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Here's an idea. Every organization that believes in freedom may consider repurposing their websites to allow access to censored sites.

Let's say you're in Russia and instead of configuring a proxy you simply go to eff.org or nyt.com or columbia.edu and you go to a special page there that then lets you go to all the sites that are censored in that country. The net result is that that country would then need to censor an ever growing list of sites to the extent that they either give up or blackhole the entire country. You could design a system that had distributed rate limiting, crowd sourced censorship lists and all you would have to do is drop some javascript lib in your site and some proxy on your backend. Ya, it's some work, but hey, it's time for the free world to put its money where its mouth is.

They'll just blacklist every single one of these sites for enabling access to illegal materials and you won't even be able to read EFF from Russia. And if a Russian citizen creates a public proxy, they'll convict him on anti-terrorist charges. That'll deter the rest.

I am not convinced that pushing Putin to exercise his dictatorial abilities is a good idea when his approval ratings among the general population are so high. I mean, if people already hated him, that might have pushed them over the edge. But as it stands now, general population is more likely to rationalize blocking than admit that Putin is evil.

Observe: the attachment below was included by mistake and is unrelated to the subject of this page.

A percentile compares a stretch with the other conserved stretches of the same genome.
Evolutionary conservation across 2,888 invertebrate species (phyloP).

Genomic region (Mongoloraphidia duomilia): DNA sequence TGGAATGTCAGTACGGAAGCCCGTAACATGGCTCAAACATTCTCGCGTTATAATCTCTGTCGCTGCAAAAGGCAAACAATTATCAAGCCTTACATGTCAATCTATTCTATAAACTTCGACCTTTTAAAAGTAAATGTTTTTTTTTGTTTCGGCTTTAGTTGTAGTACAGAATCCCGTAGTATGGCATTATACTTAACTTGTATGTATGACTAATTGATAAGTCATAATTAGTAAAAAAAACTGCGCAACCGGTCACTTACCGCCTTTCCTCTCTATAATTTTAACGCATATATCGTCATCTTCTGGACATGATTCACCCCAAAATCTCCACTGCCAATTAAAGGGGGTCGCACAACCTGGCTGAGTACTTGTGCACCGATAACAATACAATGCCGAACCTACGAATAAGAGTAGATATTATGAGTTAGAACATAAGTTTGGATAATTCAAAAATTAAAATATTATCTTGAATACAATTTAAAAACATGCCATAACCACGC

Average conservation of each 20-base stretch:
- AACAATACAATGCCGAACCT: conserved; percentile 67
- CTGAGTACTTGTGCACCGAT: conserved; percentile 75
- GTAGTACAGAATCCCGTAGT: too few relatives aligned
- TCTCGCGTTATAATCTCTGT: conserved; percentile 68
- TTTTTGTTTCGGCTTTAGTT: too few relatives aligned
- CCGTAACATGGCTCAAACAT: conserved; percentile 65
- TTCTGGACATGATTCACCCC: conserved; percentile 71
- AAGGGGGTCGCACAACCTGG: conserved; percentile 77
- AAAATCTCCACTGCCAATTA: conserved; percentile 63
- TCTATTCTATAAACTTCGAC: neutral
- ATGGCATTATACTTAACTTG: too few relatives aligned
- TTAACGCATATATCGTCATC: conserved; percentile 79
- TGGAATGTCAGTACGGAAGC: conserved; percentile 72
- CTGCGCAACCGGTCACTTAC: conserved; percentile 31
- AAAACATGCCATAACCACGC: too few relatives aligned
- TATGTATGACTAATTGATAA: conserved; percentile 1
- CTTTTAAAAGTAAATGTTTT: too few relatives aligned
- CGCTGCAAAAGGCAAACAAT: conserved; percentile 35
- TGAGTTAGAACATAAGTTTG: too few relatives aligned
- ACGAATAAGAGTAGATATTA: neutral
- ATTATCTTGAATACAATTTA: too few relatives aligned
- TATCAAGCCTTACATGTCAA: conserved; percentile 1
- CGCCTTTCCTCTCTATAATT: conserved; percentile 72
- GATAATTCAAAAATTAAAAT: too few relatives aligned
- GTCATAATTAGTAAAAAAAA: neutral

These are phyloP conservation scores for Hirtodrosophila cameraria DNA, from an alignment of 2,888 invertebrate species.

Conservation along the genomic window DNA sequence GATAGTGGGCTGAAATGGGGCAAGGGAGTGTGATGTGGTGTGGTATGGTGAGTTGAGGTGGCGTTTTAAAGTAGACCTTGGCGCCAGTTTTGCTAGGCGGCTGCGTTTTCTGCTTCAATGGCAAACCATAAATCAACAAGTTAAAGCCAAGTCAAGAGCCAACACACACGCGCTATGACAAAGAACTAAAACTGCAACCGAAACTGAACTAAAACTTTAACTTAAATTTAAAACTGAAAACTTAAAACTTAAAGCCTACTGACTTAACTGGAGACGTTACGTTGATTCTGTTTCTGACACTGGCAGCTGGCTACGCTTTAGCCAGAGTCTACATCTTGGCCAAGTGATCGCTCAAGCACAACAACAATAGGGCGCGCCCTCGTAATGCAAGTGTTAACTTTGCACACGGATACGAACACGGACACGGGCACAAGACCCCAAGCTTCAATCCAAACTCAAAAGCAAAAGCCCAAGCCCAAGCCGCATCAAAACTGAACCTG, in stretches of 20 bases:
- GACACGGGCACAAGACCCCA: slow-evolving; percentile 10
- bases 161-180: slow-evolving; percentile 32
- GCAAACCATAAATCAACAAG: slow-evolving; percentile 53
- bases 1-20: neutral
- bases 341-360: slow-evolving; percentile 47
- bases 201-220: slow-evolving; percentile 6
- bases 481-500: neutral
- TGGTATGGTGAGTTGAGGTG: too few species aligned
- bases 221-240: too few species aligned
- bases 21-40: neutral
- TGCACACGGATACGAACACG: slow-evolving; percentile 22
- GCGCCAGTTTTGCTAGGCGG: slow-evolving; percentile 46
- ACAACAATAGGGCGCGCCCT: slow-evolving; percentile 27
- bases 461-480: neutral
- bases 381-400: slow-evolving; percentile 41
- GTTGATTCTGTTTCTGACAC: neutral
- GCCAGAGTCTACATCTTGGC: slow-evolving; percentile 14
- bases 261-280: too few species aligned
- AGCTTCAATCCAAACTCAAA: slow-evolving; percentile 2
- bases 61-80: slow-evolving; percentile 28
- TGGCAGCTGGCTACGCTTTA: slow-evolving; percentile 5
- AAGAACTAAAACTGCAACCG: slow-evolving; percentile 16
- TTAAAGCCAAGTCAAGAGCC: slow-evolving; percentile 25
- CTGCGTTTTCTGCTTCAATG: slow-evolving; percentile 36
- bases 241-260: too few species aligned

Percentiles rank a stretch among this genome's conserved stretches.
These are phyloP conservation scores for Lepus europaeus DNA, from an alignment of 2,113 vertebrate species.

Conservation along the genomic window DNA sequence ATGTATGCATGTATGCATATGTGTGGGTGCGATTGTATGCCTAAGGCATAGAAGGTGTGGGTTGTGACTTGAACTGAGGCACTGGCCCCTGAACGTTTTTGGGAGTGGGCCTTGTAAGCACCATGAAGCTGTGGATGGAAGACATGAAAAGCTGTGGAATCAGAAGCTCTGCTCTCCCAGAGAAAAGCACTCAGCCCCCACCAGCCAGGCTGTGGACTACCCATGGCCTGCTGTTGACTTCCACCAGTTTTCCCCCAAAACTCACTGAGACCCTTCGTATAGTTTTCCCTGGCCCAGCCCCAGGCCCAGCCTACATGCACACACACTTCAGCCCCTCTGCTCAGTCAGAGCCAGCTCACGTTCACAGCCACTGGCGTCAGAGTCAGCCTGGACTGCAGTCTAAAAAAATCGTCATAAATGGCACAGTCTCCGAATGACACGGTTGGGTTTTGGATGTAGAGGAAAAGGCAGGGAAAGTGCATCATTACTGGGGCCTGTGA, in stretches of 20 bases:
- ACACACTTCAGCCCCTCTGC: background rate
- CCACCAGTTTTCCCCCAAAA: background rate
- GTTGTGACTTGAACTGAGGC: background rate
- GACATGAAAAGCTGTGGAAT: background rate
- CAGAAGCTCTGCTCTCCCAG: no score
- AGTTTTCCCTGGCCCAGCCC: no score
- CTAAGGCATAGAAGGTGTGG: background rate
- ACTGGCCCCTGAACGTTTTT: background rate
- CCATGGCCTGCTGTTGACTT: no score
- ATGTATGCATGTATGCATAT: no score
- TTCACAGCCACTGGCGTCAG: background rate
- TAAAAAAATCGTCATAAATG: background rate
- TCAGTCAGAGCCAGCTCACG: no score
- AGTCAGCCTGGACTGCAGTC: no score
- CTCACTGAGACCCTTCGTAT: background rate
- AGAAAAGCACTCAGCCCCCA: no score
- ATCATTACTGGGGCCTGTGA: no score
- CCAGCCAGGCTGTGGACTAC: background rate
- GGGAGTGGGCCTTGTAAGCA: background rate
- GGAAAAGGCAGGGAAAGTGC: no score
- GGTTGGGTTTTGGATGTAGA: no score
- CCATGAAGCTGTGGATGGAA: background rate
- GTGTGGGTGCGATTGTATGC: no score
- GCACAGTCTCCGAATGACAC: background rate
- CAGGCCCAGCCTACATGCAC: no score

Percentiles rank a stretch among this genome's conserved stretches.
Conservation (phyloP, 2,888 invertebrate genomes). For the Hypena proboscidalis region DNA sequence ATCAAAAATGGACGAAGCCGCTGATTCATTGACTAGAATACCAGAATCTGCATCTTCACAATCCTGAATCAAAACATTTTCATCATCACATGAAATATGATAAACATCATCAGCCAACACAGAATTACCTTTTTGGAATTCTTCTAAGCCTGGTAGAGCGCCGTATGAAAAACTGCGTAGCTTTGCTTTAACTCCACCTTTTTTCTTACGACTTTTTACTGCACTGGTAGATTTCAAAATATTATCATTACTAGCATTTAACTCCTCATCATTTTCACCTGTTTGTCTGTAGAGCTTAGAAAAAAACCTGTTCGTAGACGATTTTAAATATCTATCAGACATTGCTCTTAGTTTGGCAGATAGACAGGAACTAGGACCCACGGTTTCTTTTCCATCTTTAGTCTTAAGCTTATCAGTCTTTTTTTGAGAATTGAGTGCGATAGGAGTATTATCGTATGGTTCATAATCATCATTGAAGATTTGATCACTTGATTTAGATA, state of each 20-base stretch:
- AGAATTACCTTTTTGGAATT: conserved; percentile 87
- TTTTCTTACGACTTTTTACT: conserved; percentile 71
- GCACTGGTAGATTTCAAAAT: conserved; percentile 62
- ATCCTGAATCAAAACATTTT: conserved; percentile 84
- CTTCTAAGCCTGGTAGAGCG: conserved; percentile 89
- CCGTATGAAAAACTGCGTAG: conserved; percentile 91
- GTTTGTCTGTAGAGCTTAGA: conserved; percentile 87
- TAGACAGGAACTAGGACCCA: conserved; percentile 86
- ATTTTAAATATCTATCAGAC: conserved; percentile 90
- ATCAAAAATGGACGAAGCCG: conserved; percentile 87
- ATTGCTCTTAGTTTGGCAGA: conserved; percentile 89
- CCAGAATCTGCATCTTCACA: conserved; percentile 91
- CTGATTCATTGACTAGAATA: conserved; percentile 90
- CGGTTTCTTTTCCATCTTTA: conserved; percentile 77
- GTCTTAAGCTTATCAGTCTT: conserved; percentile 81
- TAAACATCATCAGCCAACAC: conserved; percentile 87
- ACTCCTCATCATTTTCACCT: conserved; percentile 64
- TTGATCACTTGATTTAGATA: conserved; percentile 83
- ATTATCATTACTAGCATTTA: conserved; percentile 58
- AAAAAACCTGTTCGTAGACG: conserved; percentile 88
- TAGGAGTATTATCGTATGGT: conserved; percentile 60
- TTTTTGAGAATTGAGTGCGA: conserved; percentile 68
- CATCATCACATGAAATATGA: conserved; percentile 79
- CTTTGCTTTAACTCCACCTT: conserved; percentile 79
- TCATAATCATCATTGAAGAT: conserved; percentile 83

> "They'll just blacklist every single one of these sites..."

That's the point: pressure. Outside sites willing to expose themselves to an 'iron curtain' is a true form of solidarity in this era where a world is more connected. Push-back is exactly how successful, peaceful movements are waged.

One can just wait - dictatorial approach always becomes clear, as the people's life suffer, but it takes time to distinguish propaganda from reality.

The hope is this time it wouldn't take that long. However there should be reasons to change the society faster - and that requires efforts.

That's a smart, strategic idea. Mainstream sites -- outside of Russia but that Russians still use often -- that are willing to stand in solidarity and risk being blocked would be dramatically important. Without outside support, the overwhelming majority of a Russian public will continue to become even more acculturated to censorship and a state's chilling effects. This is already the case. However, it will only get worse unless complacency reaches a tipping point of jolting awareness.

Needless to say, several organizations would be willing to maintain updated blocked (accepted) lists. The important part is not allowing a proxy to be abstracted from the main site; otherwise, isolated javascript would be the blocking target, which would defeat the effects ever being noticed.

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